Once opened, the next step is funding your account, which you can do via a bank transfer, check or by transferring funds from another investment account. Then, choose the investments you want to invest in, which could be anything from shares of Apple or Coca-Cola to a mutual fund (which can be a mix of stocks, bonds or other securities).  

Experts note that automating your deposits is a good way to build up your investment balance over time, even if you don’t have a large initial lump sum to put into the account. Plus, it takes overthinking out of the equation! Sometimes the best thing to do is just start.

How Do I Choose a Brokerage Account?

Just like determining your must-have amenities in a dream home or key safety features in a new SUV, there are important things to look for when shopping for a brokerage account.

  • Fees and Commissions. The lower the fees and commissions you pay on trades, the better. Why? It allows more of your invested dollars to be put to work in the market. The good news is low investment fees and zero-commission trades are now the industry norm, thanks to stiff competition among brokers vying for your business. So it’s possible to open an account with a zero account minimum—meaning $20 or $50 is enough to get started.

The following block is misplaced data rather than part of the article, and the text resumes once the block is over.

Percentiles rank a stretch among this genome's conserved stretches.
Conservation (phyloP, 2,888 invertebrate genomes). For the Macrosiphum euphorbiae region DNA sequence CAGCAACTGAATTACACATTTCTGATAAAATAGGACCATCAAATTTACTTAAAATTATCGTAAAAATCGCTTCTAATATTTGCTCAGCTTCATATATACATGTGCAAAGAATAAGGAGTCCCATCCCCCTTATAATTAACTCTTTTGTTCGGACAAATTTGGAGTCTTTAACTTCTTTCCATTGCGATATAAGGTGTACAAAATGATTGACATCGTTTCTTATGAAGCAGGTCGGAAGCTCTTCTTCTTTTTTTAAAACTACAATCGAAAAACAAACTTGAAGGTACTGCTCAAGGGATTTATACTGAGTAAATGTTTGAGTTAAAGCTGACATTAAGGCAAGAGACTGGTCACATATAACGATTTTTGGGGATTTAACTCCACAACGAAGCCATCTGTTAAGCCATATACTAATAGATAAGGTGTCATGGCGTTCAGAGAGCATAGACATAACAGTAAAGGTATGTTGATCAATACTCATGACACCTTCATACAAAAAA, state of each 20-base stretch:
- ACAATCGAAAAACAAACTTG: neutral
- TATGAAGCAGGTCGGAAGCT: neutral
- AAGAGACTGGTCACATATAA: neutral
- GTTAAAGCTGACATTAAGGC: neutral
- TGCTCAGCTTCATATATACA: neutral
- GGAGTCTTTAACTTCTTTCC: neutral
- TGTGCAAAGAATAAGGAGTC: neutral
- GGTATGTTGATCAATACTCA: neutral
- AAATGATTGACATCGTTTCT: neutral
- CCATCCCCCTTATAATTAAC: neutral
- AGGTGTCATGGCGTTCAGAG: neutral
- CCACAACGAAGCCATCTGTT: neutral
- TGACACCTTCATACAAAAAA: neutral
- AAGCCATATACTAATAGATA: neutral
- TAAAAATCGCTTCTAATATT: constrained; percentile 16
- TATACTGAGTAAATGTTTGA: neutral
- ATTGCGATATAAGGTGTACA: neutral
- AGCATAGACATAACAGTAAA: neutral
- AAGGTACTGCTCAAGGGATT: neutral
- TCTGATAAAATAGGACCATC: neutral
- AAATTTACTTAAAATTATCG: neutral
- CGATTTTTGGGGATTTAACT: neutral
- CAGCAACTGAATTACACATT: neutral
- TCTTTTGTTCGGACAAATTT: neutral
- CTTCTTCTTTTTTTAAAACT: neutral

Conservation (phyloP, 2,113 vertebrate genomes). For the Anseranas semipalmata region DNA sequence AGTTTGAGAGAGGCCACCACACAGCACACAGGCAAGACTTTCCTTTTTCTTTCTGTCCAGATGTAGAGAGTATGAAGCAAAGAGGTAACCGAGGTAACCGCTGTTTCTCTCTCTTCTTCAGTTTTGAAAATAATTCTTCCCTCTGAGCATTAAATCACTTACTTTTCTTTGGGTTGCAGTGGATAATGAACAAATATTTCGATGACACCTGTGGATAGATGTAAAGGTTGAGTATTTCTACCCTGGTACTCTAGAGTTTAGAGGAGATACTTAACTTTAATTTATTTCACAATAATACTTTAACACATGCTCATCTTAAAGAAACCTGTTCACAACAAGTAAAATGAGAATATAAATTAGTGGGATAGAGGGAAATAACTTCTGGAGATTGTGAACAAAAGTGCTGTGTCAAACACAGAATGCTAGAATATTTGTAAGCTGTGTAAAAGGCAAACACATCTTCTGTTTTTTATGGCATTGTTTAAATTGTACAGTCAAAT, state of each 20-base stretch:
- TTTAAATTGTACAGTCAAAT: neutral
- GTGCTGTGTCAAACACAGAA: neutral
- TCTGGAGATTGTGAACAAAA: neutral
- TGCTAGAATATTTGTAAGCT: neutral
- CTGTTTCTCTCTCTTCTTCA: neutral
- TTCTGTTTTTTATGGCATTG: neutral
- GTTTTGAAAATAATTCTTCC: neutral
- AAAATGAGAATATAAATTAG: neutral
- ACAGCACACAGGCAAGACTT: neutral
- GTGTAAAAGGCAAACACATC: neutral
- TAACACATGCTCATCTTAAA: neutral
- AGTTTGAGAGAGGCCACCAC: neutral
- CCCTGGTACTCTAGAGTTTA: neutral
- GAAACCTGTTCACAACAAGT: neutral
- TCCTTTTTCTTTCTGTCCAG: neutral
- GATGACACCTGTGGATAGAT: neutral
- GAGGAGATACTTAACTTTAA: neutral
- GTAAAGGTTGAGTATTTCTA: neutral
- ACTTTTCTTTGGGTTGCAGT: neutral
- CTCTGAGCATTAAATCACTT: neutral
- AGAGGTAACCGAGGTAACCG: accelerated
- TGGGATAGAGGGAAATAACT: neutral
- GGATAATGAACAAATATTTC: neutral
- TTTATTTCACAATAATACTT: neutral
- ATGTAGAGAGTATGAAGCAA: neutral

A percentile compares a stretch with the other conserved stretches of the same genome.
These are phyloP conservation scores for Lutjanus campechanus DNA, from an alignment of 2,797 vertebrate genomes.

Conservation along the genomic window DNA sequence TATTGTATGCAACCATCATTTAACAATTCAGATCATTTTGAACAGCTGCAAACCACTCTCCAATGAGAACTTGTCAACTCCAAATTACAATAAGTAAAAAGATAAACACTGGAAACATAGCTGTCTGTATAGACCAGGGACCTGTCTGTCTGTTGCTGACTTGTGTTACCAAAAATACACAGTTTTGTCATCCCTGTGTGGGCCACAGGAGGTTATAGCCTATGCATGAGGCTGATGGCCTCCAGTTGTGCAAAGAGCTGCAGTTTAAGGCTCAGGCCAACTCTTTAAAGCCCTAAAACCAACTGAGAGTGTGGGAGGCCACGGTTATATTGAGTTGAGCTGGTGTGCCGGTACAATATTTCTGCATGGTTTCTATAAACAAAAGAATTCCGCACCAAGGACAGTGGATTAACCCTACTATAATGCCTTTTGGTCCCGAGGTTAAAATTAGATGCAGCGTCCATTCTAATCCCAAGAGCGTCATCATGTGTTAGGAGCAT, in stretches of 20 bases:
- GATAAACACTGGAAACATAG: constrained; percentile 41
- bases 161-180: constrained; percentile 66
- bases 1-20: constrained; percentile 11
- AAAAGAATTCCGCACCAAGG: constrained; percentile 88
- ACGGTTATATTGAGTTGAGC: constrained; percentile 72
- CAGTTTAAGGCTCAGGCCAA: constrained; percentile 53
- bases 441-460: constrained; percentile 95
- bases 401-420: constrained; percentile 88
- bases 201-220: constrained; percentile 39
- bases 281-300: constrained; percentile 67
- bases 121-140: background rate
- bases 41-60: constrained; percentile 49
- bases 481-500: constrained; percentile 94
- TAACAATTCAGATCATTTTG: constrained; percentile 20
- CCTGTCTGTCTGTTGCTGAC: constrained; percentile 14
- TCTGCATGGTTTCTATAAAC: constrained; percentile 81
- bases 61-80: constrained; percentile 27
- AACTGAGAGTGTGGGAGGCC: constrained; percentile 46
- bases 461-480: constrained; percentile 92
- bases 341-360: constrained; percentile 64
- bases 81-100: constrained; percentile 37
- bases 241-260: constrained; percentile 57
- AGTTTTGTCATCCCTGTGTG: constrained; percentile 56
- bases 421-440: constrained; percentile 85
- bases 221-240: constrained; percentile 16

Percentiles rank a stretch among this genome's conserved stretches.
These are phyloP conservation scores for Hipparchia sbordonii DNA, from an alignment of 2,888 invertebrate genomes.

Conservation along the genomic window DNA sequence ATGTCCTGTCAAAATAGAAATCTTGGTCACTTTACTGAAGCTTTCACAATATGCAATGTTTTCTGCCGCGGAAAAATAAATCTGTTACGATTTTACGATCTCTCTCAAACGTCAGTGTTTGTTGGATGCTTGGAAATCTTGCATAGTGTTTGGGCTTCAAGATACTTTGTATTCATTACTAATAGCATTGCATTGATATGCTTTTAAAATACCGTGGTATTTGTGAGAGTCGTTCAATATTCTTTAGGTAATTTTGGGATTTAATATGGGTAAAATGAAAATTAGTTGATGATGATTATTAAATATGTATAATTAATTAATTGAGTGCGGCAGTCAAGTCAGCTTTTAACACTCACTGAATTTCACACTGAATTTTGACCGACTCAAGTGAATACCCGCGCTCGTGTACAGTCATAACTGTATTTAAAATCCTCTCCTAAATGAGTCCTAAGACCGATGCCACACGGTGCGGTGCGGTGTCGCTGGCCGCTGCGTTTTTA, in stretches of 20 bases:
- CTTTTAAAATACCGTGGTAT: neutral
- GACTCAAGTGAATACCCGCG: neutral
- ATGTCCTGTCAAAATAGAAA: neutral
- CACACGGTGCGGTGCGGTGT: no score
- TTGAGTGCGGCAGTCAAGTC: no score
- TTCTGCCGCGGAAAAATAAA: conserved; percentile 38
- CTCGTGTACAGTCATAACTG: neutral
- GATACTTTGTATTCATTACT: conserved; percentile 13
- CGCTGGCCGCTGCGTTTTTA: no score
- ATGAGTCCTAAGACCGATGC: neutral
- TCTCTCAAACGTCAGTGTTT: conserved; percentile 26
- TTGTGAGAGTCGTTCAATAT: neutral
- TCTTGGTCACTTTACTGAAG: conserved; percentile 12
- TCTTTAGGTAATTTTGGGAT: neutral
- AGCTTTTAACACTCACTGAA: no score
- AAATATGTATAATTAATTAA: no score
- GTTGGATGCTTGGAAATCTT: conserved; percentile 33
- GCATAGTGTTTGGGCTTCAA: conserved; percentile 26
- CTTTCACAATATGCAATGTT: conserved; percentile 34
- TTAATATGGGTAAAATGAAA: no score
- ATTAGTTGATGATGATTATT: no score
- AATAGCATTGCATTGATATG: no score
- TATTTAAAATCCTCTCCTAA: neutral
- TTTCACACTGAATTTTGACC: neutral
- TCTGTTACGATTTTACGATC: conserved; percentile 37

Tip: Steer clear of brokerages that charge pesky high fees. Usually, brokerages that allow you to open with a small account minimum won’t charge high fees. 

  • Investment Choices. The beauty of a brokerage account is that your menu of investment options is far greater than those you get in a 401(k)—which might give you a lineup of, say, 20 mutual funds. In general, brokerage accounts offer access to thousands of commission-free U.S. stocks, all types of bonds and thousands of no-load (e.g., commission-free) mutual funds or ETFs. Many brokerages even allow you to trade cryptocurrencies, like Bitcoin, as well as buy “fractional shares” of a stock (translation: you can buy half a share of Tesla if that’s all you can afford).

Many large financial institutions offer $0 commissions on U.S. online stock trades, “Stock Slices,” which let you buy fractional shares of any stock in the S&P 500 stock index (often for as little as $5), and you can typically buy and sell cryptocurrencies. T.D. Ameritrade, for example, offers over 40,000 bonds and fixed-income investments, including 3,000-plus bond mutual funds and over 400 bond ETFs. And E-Trade offers 4,000-plus no-load, no-transaction-fee mutual funds.

Tip: Having more investment choices provides greater opportunity to diversify.